It is said that tea shrubs were first discovered in the tropical and sub-tropical climate zone in the southwestern part of China, where primeval forests prevailed and the warm and moist setting was favorable for the growth of tea shrubs. Wild tea trees of 2,700 years old and planted tea trees of 800 years old can still be found in the area.
Shen Nong Shi, the God of Agriculture, was believed to be the first to discover tea. In his "Book of Herbs"? it says that Shen Nong shi personally tasted hundreds of species of herbs and he was hit by 72 poisons in a single day. But he used a kind of tree leaves to ease his case and it turned out to be tea tree."
Chinese tea was primarily used as a medicine before the 8th century B.C..
During the Spring and Autumn Period, Chinese people chewed tea leaves and
enjoyed the taste of the juice itself.
In the next stage, Chinese tea was cooked like a soup. Tea leaves were eaten along with the soup. Tea leaves were even mixed with food. Ancient Chinese books documented that tea was eaten and used with other spices to cook.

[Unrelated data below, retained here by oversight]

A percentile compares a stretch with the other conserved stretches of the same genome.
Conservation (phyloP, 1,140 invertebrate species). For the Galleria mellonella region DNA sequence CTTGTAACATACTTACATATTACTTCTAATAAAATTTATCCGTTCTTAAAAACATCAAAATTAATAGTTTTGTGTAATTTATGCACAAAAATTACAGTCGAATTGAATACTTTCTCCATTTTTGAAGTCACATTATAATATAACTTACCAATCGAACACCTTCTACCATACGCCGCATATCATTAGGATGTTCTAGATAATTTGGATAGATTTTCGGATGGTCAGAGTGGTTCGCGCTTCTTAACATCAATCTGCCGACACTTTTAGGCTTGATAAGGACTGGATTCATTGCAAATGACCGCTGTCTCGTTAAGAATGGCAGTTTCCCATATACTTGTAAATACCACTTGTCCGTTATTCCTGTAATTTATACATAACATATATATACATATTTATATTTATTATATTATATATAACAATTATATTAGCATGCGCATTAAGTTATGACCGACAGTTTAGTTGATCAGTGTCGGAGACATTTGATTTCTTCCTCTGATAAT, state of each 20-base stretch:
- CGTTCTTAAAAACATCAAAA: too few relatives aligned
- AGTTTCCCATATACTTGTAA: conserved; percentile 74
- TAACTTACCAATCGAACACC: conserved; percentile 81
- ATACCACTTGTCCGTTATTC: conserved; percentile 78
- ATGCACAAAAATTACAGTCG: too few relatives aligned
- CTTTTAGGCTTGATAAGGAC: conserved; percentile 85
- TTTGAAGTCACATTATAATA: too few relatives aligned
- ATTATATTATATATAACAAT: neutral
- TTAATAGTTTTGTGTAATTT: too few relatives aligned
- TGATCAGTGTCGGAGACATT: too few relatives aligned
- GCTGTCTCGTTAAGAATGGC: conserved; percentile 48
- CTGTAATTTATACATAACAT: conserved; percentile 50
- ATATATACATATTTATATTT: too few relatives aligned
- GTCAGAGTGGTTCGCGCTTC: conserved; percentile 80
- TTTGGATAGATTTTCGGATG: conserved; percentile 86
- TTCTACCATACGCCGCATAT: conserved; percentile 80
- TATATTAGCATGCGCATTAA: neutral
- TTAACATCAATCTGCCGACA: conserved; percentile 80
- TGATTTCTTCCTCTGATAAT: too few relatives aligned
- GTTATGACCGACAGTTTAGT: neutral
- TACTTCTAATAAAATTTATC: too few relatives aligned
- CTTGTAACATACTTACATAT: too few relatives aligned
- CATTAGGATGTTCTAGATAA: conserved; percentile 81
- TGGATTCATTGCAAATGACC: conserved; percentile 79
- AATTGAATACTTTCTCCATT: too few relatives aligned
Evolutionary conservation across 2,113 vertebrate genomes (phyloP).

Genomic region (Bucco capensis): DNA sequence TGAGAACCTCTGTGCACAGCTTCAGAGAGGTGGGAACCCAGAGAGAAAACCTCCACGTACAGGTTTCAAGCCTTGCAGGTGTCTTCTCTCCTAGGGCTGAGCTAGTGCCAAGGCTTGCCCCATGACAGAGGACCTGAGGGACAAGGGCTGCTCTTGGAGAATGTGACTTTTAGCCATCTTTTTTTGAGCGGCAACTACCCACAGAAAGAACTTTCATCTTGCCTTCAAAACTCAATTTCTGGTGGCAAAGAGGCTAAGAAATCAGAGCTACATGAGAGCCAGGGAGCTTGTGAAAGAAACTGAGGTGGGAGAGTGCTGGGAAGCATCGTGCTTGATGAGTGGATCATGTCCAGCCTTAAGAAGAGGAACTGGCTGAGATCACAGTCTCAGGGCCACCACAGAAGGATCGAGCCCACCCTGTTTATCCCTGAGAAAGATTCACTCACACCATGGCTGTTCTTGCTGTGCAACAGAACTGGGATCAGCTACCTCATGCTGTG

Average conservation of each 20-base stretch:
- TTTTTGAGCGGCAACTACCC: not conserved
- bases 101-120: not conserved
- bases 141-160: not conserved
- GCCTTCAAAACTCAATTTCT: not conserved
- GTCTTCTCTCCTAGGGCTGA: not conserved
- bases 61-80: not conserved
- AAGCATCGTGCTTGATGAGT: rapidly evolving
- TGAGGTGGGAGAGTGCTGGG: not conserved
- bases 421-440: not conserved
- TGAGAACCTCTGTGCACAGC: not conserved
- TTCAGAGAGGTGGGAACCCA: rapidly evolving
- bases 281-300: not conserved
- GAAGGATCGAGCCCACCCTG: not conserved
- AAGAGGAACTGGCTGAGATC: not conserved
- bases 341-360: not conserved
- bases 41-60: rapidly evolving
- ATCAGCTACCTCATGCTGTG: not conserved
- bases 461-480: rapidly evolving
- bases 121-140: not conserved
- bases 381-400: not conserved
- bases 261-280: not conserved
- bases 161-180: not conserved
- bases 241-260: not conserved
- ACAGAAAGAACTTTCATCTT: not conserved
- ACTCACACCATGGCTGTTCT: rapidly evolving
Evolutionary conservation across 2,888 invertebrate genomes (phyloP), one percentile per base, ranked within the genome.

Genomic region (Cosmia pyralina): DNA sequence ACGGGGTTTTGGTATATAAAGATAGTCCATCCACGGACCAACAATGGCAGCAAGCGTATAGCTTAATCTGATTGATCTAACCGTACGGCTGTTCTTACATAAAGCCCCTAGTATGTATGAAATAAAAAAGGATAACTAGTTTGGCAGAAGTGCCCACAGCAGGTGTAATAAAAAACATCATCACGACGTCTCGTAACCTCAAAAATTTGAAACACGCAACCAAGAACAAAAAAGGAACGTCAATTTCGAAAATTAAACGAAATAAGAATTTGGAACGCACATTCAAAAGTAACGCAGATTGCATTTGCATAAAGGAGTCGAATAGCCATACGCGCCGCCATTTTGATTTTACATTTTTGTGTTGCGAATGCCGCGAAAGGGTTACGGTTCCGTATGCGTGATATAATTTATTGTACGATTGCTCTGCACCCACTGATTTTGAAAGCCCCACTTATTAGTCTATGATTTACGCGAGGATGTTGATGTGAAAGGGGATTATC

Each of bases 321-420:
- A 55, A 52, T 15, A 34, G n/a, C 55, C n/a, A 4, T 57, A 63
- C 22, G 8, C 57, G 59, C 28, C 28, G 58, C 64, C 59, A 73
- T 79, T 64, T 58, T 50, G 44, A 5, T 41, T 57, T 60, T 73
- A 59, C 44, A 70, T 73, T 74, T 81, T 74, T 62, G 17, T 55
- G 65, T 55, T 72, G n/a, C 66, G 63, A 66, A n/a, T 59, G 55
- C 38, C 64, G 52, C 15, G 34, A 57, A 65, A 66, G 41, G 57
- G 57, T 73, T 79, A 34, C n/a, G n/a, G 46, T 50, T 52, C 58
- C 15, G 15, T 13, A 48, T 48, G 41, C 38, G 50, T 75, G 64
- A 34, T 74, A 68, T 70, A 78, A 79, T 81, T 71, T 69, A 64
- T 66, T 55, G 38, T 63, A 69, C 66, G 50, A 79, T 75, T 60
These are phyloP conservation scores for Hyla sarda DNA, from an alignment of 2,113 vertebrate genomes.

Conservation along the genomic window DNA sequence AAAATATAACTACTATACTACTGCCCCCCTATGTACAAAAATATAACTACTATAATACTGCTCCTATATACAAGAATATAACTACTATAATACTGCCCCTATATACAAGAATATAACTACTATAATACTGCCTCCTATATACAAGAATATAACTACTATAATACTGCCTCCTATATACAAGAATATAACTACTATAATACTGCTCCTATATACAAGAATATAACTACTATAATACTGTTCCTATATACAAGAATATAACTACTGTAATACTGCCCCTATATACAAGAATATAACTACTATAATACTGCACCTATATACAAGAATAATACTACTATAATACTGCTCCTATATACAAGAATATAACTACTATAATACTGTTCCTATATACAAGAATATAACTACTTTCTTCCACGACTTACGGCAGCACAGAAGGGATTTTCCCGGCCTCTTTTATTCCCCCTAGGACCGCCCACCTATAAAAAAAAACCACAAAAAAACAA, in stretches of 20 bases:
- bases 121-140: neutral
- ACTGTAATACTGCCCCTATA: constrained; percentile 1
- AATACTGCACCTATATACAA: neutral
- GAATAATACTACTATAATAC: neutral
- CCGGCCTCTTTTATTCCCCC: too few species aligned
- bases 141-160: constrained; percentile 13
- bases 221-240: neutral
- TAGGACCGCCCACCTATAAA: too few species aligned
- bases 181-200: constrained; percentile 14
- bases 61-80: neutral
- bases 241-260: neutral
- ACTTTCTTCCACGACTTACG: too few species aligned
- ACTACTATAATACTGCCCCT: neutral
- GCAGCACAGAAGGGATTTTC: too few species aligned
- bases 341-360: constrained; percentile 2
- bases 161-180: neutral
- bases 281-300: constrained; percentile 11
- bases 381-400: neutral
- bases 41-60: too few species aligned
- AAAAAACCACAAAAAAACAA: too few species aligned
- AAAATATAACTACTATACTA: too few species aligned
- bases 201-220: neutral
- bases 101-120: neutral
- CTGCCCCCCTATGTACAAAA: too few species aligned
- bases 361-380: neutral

During the Qin and Han dynasties (221 BC - 8 AD), simple processing of Chinese tea emerged. Tea leaves were pressed into balls, dried and stored. When served, tea balls were crushed and mixed with green onion, ginger and then boiled in teapots. This is the point where Chinese tea turned from a medicine into a beverage. Also, it marked the beginning of Chinese tea being used to treat guests.
Chinese tea evolved from a palace treat to a common beverage during the Jin Dynasty.
Tea trading did not start until the Tang Dynasty (618 AD - 907 AD) when techniques in tea plantation and processing advanced at great speed, resulting in a lot of famous teas.
In the Tang Era, Chinese tea was processed and distributed in the form of tea cakes. People started to get serious about making tea. Specialized tea tools were used and tea books were published - including the most famous "Literature of Tea" by Lu Yue. The art of Chinese tea started to take shape.
"Tea became popular in Tang and prospered in Song (960 - 1276)". At the beginning of the Song Dynasty, Chinese tea was kept in the shape of balls and cakes. When served, tea was crushed and boiled with seasoning material. But as tea drinkers became more particular, they paid more attention to the original shape, color, and taste of tea leaves. Seasoning material faded out and loose leaf tea started to take the center stage.
From the Ming Dynasty (1368 - 1644) onward, loose tea leaves completely took over. In 1531-1595, Chinese tea completed the process of moving from boiling to brewing. Specialty tea tools like Yixing teapots became popular.
After Ming, numerous types of Chinese teas were introduced. The famous Kungfu Tea was one of the landmarks in the development of Chinese tea brewing.